Trinity logoI don’t intend to document the trajectory of TSM here or to justify my belief that it should no longer be considered a seminary appropriate for the education of Episcopal clergy. Instead, I am writing this modest essay in response to my having just browsed through the Fall 2012 issue of TSM’s magazine Seed & Harvest. (The issue has not yet been posted on-line, so I cannot link to it here.)

An article titled “The Year in Review” can be found on page 11. It begins by mentioning the addition of three new faculty members at TSM. Two of the three are ordained, but neither is an Episcopalian. (I can verify Episcopal clergy on-line but have no sure way of identifying Episcopalian laypeople.) The story later notes that, last summer, “we had the opportunity to participate in three major denominational conventions,” namely, the Provincial Assembly of the Anglican Church in North America (ACNA), The Episcopal Church’s General Convention, and the Convocation of the North American Lutheran Church (NALC). I can attest that TSM was represented at the General Convention, but I think it more significant that TSM had a presence at the ACNA gathering—ACNA was formed largely by congregations “liberated” from The Episcopal Church, ably assisted by TSM faculty and graduates—and the NALC Convocation. (NALC split from the Evangelical Lutheran Church in America, with which The Episcopal Church is in full communion.) In reality, although TSM serves many churches, it is most conspicuously the principal seminary for ACNA.

Page 14 for Seed & Harvest lists TSM’s Board of Trustees and Faculty. (This information is also available on the TSM Web site.) Sixteen faculty members are listed, 10 of whom are ordained. Only three are Episcopalian; Dean and President Justyn Terry is not among them. Of the 25 trustees, I could identify only two Episcopal clergy, one of whom, the Rt. Rev. Greg Brewer, is bishop of the very conservative Diocese of Central Florida. The Rt. Rev. Mark Lawrence is also on the board, but, of course, he is no longer an Episcopalian. Most of the remaining names, both of clergy and laypeople, are known to me to be ACNA members, including chairman Wicks Stephens, Robert Duncan, and Alison Barfoot. Geoffrey Chapman (of infamous Chapman Letter fame) is among the retiring trustees.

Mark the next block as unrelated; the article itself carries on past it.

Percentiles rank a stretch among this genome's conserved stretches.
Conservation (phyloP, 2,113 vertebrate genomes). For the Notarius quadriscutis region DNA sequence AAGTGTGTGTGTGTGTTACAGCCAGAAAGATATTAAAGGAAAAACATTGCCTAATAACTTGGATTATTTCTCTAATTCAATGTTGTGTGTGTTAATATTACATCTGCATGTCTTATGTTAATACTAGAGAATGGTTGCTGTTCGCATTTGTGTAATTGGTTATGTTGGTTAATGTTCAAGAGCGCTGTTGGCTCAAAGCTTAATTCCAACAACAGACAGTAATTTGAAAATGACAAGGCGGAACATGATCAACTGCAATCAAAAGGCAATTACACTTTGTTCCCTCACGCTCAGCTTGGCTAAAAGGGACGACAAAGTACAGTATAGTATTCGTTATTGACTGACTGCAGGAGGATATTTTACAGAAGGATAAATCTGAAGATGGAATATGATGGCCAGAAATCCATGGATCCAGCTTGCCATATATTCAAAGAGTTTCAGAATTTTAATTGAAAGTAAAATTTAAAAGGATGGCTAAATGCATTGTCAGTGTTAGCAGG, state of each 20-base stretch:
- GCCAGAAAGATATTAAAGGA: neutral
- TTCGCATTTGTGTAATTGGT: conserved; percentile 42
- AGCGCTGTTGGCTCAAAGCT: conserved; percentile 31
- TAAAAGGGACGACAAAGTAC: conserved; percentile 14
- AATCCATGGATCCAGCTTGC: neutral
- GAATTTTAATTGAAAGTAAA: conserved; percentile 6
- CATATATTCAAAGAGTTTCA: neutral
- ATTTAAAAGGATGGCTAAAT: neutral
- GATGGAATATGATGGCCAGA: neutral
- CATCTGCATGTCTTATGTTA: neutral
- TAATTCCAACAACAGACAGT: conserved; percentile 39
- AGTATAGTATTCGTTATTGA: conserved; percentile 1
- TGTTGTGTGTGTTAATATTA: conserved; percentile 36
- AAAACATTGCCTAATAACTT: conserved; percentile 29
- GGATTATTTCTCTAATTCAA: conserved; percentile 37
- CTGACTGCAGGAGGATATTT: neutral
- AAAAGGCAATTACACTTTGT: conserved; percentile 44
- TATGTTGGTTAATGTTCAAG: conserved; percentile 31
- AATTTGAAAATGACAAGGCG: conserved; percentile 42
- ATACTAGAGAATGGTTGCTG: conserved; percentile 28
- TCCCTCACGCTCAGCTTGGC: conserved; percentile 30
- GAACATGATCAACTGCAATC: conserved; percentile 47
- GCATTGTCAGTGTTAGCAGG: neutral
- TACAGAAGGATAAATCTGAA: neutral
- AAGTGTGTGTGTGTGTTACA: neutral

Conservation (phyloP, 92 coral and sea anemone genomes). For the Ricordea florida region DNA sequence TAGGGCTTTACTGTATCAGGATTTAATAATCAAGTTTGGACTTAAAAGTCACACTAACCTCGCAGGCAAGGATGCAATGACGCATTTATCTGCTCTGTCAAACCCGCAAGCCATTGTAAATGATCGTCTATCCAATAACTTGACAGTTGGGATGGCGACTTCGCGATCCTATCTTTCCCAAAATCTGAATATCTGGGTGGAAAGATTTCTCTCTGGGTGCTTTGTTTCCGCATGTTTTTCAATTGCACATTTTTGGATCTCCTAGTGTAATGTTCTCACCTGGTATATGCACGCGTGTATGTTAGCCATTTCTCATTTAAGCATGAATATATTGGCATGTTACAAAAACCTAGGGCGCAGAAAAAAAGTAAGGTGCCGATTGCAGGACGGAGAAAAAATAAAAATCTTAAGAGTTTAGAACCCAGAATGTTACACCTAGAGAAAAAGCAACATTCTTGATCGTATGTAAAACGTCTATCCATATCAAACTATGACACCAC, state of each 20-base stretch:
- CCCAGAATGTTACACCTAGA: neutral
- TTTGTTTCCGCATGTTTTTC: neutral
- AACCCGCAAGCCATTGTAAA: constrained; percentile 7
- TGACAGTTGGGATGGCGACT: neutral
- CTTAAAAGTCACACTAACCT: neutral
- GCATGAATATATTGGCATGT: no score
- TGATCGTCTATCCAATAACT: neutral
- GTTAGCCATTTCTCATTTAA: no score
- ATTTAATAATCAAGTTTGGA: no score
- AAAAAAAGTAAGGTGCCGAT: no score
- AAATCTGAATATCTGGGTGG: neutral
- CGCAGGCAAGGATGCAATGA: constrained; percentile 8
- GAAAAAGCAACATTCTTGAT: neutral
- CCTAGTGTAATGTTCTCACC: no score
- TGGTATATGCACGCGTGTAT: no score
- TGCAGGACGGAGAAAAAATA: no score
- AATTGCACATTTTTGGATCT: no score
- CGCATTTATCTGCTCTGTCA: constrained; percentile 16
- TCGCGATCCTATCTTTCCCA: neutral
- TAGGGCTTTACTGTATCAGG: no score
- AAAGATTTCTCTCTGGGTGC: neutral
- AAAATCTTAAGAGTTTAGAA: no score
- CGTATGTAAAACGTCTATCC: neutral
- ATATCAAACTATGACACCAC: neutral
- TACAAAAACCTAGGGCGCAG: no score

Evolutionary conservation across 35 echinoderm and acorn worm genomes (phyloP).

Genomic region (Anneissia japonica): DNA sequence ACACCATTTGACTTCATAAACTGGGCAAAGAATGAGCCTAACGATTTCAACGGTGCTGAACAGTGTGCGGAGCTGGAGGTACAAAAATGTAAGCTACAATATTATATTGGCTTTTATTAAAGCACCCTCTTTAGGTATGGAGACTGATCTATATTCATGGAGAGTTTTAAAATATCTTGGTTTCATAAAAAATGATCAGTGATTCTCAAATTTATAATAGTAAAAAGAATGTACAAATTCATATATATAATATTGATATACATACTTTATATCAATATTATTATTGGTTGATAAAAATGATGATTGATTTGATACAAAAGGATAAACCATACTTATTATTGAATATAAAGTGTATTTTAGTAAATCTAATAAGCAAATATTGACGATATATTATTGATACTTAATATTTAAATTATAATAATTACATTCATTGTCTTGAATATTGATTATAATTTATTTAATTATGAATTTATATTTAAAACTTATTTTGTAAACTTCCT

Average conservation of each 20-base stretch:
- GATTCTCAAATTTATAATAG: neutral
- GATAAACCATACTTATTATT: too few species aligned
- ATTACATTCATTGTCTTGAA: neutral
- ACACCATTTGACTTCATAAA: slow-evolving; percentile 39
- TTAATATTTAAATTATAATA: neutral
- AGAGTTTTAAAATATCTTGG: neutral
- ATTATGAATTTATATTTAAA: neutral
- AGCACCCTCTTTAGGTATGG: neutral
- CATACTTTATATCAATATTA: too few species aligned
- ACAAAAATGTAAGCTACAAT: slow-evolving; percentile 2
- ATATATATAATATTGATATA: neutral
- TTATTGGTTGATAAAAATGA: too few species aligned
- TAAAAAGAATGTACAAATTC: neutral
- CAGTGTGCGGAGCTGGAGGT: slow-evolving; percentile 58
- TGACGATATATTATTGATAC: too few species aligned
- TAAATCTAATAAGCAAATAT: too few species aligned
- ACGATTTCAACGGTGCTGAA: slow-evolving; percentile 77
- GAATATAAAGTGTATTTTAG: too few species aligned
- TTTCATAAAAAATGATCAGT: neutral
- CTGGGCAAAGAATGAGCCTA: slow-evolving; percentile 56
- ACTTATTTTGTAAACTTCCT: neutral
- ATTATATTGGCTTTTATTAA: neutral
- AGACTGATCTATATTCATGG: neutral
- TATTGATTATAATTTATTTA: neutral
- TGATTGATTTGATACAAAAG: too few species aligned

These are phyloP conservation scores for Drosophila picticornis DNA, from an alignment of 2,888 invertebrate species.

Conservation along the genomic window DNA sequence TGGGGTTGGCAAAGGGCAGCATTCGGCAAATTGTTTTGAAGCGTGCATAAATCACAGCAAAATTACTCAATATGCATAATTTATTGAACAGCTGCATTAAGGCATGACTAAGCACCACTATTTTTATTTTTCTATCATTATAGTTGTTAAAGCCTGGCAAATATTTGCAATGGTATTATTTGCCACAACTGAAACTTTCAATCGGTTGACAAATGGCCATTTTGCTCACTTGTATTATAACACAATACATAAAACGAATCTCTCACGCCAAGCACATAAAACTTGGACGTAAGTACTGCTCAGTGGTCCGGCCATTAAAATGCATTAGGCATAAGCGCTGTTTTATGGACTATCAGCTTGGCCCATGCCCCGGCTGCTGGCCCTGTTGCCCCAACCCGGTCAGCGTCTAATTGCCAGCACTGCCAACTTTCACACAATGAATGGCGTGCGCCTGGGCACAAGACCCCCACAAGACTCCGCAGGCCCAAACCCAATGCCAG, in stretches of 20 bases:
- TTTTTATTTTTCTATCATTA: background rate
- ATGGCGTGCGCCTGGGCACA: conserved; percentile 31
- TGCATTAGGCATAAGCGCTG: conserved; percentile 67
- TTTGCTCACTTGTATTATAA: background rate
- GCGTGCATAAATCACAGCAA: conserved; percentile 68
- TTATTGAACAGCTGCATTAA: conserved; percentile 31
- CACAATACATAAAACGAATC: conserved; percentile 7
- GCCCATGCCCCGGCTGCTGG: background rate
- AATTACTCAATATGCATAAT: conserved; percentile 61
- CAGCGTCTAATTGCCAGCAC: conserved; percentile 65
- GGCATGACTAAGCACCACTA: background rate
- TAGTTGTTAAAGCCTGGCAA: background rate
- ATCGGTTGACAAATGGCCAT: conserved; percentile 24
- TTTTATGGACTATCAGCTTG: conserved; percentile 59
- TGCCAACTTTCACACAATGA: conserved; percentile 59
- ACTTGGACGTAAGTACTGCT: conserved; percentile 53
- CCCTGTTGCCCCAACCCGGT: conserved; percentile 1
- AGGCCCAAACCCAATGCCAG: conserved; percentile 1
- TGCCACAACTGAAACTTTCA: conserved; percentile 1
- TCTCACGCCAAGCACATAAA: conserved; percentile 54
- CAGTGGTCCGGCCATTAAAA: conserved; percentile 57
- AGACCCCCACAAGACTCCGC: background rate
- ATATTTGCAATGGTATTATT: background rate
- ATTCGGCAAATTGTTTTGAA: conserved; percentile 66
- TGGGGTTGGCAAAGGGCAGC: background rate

It must be admitted that TSM is working hard to to achieve acceptance among Episcopalians. The seminary is physically within the Episcopal Diocese of Pittsburgh, and it has not only had a presence at diocesan conventions, but has also provided food for receptions. Moreover, I don’t mean to suggest that all the school’s graduates remaining in The Episcopal Church—many are in the Episcopal Diocese of Pittsburgh—are members of a fifth column. I believe it is time to admit, however, that TSM has lost any legitimacy it may have had to be considered an Episcopal seminary.

Postscript. I can offer an earlier post on my blog to suggest the nature of TSM’s influence and that of its supporters. As I suggested earlier, I do not intend to be offering the definitive case against the school here.

December 9, 2012

“Jingle Bells” Misunderstood